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From Half-Hours With The Best Humorous Authors, selected and arranged by Charles Morris, Vol. II. American; J. B. Lippincott Company; Philadelphia; 1889, pp. 10-15.




[The following poem, which has gone the round of humorous literature for the last sixty years, has, like the old clock which it celebrates, go in it still, and is well worthy of preservation as a specimen of Yankee humor.]

TWO Yankee wags, one summer day,
Stopped at a tavern on their way,
Supped, frolicked, late retired to rest,
And woke to breakfast on the best.

The breakfast over, Tom and Will
Sent for the landlord and the bill;
11 Will looked it over: “Very right:
But hold! what wonder meets my sight? —
Tom, the surprise is quite a shock!” —
“What wonder? where?” — “The clock! the clock!”

Tom and the landlord in amaze
Stared at the clock with stupid gaze,
And for a moment neither spoke;
At last the landlord silence broke:

“You mean the clock that’s ticking there?
I see no wonder, I declare,
Though maybe, if the truth were told,
’Tis rather ugly, — somewhat old;
Yet time it keeps to half a minute:
But, if you please, what wonder’s in it?”

“Tom, don’t you recollect,” said Will,
“The clock at Jersey near the mill,
The very image of this present,
With which I won the wager pleasant?”
Will ended with a knowing wink.
Tom scratched his head and tried to think.
“Sir, begging pardon for inquiring,”
The landlord said, with grin admiring,
“What wager was it?”

“You remember

It happened, Tom, in last December.
In sport I bet a Jersey Blue
That it was more than he could do,
To make his finger go and come
In keeping with the pendulum,
12 Repeating, till one hour should close,
Still ‘Here she goes — and there she goes.
He lost the bet in half a minute.”

“Well, if I would, the deuce is in it!”
Exclaimed the landlord: “try me yet,
And fifty dollars be the bet.”
“Agreed; but we will play some trick
To make you of the bargain sick!”
“I’m up to that!”

“Don’t make us wait.

Begin: the clock is striking eight.”
He seats himself, and left and right
His finger wags with all his might,
And hoarse his voice and hoarser grows,
With “Here she goes — and there she goes!

“Hold!” said the Yankee; “plank the ready!”
The landlord wagged his finger steady,
While his left hand, as well as able,
Conveyed a purse upon the table.
“Tom, with the money let’s be off!”
This made the landlord only scoff;
He heard them running down the stair,
But was not tempted from his chair:
Thought he, “The fools! I’ll bite them yet!
So poor a trick shan’t win the bet.”
Of “Here she goes — and there she goes!
While right and left his finger swung,
In keeping to his clock and tongue.

His mother happened in, to see
Her daughter. “Where is Mrs. B——?
13 When will she come, as you suppose?

Here she goes — and there she goes!

“Here! — where?” — the lady in surprise
His finger followed with her eyes;
“Son, why that steady gaze and sad?
Those words, — that motion, — are you mad?
But here’s your wife: perhaps she knows,
And ——”

Here she goes — and there she goes!

His wife surveyed him with alarm,
And rushed to him and seized his arm;
He shook her off, and to and fro
His fingers persevered to go,
While curled his very nose with ire
That she against him should conspire,
And with more furious tone arose
The “Here she goes — and there she goes!

“Lawks!” screamed the wife, “I’m in a whirl!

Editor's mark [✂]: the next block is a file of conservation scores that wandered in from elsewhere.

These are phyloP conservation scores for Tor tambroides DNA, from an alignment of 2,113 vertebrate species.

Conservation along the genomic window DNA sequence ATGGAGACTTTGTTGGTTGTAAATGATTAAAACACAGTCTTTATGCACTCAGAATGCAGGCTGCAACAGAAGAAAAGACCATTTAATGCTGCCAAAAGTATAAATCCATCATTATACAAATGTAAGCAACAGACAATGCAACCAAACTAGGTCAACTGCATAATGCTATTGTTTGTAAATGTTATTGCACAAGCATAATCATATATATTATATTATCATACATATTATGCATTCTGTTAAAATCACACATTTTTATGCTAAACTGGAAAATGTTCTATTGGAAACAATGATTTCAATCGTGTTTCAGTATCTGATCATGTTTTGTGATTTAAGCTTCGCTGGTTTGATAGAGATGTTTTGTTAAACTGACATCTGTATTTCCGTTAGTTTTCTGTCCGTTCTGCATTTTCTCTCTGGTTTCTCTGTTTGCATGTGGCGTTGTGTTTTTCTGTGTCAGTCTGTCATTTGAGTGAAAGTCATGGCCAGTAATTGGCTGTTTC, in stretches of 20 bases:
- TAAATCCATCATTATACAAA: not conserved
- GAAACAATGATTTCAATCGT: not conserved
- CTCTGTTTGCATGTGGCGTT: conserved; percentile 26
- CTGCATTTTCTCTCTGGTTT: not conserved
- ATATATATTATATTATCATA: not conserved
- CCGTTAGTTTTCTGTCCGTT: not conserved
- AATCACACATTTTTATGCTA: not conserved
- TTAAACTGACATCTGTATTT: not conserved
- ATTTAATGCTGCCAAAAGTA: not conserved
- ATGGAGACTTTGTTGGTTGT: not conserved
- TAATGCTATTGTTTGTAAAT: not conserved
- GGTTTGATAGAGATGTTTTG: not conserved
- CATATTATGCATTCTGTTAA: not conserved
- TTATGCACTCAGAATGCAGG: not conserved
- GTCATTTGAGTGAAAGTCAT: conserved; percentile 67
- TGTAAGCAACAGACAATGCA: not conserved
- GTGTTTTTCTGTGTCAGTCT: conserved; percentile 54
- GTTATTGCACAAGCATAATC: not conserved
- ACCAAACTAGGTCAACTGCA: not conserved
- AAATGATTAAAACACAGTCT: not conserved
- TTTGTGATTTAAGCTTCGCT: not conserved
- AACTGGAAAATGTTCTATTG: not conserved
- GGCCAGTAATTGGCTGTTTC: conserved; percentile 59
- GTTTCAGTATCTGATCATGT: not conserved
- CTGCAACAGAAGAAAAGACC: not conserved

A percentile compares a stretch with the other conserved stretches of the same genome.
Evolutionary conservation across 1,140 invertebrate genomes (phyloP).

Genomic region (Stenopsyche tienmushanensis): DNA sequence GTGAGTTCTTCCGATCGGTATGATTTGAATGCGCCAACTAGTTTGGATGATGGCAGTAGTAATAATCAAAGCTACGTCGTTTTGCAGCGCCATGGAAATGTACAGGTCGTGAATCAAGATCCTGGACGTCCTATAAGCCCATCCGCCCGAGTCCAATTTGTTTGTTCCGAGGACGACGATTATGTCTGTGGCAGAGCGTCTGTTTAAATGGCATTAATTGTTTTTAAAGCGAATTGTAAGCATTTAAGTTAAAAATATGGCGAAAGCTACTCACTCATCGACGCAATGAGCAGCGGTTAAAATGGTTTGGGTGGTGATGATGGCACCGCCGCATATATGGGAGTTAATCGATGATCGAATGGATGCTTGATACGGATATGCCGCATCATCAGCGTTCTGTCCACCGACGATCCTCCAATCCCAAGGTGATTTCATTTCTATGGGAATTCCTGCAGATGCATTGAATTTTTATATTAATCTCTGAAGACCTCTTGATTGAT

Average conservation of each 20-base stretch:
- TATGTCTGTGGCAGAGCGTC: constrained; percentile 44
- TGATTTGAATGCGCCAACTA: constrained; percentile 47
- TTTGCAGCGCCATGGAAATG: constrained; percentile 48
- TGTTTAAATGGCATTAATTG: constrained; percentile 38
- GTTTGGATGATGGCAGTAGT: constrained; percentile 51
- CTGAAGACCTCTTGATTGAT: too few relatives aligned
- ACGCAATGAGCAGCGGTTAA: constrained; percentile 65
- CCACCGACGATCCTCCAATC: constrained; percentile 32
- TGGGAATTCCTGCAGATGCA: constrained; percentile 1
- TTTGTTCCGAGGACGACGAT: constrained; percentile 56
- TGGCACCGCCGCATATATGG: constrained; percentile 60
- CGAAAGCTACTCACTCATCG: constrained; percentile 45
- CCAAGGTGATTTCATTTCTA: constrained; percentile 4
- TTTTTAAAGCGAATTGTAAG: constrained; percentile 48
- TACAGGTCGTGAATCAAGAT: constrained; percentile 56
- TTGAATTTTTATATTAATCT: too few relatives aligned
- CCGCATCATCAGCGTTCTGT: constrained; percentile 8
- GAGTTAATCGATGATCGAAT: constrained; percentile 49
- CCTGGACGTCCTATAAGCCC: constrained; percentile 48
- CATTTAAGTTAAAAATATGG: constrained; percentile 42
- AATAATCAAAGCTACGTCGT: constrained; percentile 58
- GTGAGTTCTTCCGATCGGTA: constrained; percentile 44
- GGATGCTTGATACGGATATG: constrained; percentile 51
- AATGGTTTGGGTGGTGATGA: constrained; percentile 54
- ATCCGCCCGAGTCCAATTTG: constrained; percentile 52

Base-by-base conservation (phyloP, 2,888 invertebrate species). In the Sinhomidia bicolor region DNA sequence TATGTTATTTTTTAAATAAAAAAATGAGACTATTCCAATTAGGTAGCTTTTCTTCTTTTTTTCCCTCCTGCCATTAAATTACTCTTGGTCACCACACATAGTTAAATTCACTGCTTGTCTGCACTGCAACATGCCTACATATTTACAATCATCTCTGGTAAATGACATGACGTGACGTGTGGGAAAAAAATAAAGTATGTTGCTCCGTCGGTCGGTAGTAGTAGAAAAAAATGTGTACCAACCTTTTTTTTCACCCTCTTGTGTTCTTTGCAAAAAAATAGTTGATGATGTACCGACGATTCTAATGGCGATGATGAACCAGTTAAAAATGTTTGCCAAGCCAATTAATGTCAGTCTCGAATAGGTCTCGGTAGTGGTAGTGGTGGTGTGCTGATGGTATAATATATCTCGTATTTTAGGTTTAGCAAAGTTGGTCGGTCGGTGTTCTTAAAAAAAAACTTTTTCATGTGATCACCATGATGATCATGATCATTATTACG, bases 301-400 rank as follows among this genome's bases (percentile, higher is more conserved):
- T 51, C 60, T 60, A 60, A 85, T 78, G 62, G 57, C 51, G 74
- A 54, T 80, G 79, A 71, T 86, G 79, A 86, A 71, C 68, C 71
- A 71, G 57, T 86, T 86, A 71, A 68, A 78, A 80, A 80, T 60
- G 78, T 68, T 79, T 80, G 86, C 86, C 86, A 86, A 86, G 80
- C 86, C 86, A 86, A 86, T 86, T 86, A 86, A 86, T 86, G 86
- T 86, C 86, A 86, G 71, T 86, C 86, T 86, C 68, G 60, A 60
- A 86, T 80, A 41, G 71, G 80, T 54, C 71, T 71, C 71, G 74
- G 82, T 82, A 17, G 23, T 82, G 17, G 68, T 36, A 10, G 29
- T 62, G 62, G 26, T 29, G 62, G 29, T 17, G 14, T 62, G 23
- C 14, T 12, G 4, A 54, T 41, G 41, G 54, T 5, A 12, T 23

Run down and bring the little girl:
She is his darling, and who knows
But ——

Here she goes — and there she goes!

Lawks! he is mad! what made him thus?
Good Lord! what will become of us?
Run for a doctor! — run, — run, — run! —
For Doctor Brown, and Doctor Dun,
And Doctor Black, and Doctor White,
And Doctor Gray, with all your might.”
14 The doctors came, and looked and wondered,
And shook their heads, and paused and pondered,
Till one proposed he should be bled;
“No; leeched, you mean,” the other said.
“Clap on a blister,” roared another;
“No, cup him,” — “No, trepan him, brother!”
A sixth would recommend a purge,
The next would an emetic urge;
The eighth, just come from a dissection,
The verdict gave for an injection;
The last produced a box of pills,
A certain cure for earthly ills:
“I had a patient yesternight,”
Quoth he, “and wretched was her plight,
And, as the only means to save her,
Three dozen patent pills I gave her,
And by to-morrow I suppose

Here she comes — and there she goes!

“You are all fools,” the lady said,
“The way is, just to shave his head.
Run, bid the barber come anon ——”
“Thanks, mother,” thought her clever son:
You help the knaves that would have bit me,
But all creation shan’t outwit me!”
Thus to himself, while to and fro
His finger perseveres to go,
And from his lips no accent flows
But “Here she goes — and there she goes!

The barber came: “Lord help him! what
A queerish customer I’ve got!
15 But we must do our best to save him:
So hold him, gemmen, while I shave him!”
But here the doctors interpose:
“A woman never ——”

There she goes!

“A woman is no judge of physic,
Not even when her baby is sick.
He must be bled.” — “No, no! a blister!” —
“A purge, you mean!” “I say a clyster!”
“No, cup him!” — “Leech him!” — “Pills! pills! pills!”
And all the house uproar fills.

What means that smile? what means that shiver?
The landlord’s limbs with rapture quiver,
And triumph brightens up his face, —
His finger yet shall win the race!
The clock is on the stroke of nine,
And up he starts: “’Tis mine! ’tis mine!”
“What do you mean?”

“I mean the fifty!”

I never spent an hour so thrifty;
But you, who tried to make me lose,
Go, burst with envy, if you choose!
But how is this? where are they?”


“The gentlemen, — I mean the two
Came yesterday: are they below?”
“They galloped off an hour ago.”
“Oh, purge me! blister! shave and bleed!
For, hang the knaves, I’m mad indeed!”


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